6: Pay off debt

Debt is a big factor in driving us to work longer hours. I know this was an issue for me. When I got rid of my debt, I felt free to stop doing some surgeries and procedures in my practice that I didn’t like and only did because they paid well. I did not listen to those advising me to keep my low interest debt to make more money investing in the stock market. The debt was a burden. Removing the debt gave me a lot more freedom than having more money in my brokerage account could ever do.  If you need to hear all the reasons why becoming debt free will improve your life, read my book The Doctors Guide to Eliminating Debt.

7: Exercise

We teach our patients the importance of exercise but we don’t do it ourselves. 23% of us exercise once or less per week. That will not cut it. Exercise gives us more energy and releases endorphins to help us feel better. So you should only exercise on the days you want to feel better. If you exercise sporadically, you will be sore afterwards discouraging you from continuing. Exercise regularly and you will feel energized. 

8: Eat Better

This is another thing we ask our patients but don’t do ourselves. 50% of all the doctors in the survey were currently trying to lose weight. Eating well is the biggest component of this quest. Do you choose wisely or do you pick for convenience. I know when I pulled long days at the hospital, I did not make good choices in the cafeteria. Pack a good lunch to have available when you are hungry, so the convenient food loses its appeal. Keep healthy snacks handy in your desk, pocket, and car.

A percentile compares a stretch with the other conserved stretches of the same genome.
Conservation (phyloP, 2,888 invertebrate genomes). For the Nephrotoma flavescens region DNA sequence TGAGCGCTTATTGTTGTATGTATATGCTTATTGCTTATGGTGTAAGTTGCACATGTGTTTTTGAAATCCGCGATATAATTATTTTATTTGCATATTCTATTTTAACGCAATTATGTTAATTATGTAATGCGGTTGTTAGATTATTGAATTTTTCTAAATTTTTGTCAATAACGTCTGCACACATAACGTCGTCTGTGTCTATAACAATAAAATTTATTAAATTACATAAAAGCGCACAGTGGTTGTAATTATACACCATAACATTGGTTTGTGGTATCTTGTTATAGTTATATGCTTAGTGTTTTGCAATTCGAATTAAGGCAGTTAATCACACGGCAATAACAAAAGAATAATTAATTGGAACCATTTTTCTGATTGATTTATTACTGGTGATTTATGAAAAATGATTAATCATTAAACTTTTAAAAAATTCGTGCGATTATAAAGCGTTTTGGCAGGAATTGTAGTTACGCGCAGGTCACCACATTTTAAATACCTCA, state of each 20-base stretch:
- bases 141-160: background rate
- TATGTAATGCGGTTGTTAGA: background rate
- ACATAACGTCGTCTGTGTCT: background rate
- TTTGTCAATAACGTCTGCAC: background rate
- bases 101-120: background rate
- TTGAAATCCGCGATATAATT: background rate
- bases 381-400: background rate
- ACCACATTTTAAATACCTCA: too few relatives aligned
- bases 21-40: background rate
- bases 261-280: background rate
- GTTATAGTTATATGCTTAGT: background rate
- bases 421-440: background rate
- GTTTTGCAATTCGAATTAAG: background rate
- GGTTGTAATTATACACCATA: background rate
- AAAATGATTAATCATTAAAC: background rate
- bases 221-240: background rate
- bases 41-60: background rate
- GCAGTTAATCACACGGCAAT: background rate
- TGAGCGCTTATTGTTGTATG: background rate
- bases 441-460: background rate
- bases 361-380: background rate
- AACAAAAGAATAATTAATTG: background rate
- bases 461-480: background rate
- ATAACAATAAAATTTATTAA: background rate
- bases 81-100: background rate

9: Schedule breaks in the day

All work and no play makes for a very tired and grumpy doctor. I know you have a lot to do, just like I did. Don’t work all day long without taking some breaks. Stop for lunch. Schedule a ghost patient in the morning and afternoon to give yourself a chance to sit in your office and take a 10-minute breather. I kept a CD player in my office with a very soothing album loaded. I would stop and go into the office, close the door and lay back with my feet up for two songs and just relax. I felt so much better after this seven minute break. Running yourself into the ground is no good for anyone, especially you. 

10: Choose to be Tigger not Eeyore

We cannot control what happens around us, but we can control how we react to it. We can choose which character from Winnie the Pooh we will respond as. We can act like Eeyore and be down about everything or we can choose to be Tigger and enjoy life no matter what it throws at us. Choose to be Tigger and your attitude will be so much better. Better attitude will create a better you and your level of joy will increase. Joy is a choice we all can make. 

There you have it, ten things you can do that will increase the level of joy you feel from your career in medicine. Pick one factor at a time to work on and when you master that one, pick another. Don’t try to change everything all at once. What would you add to the list?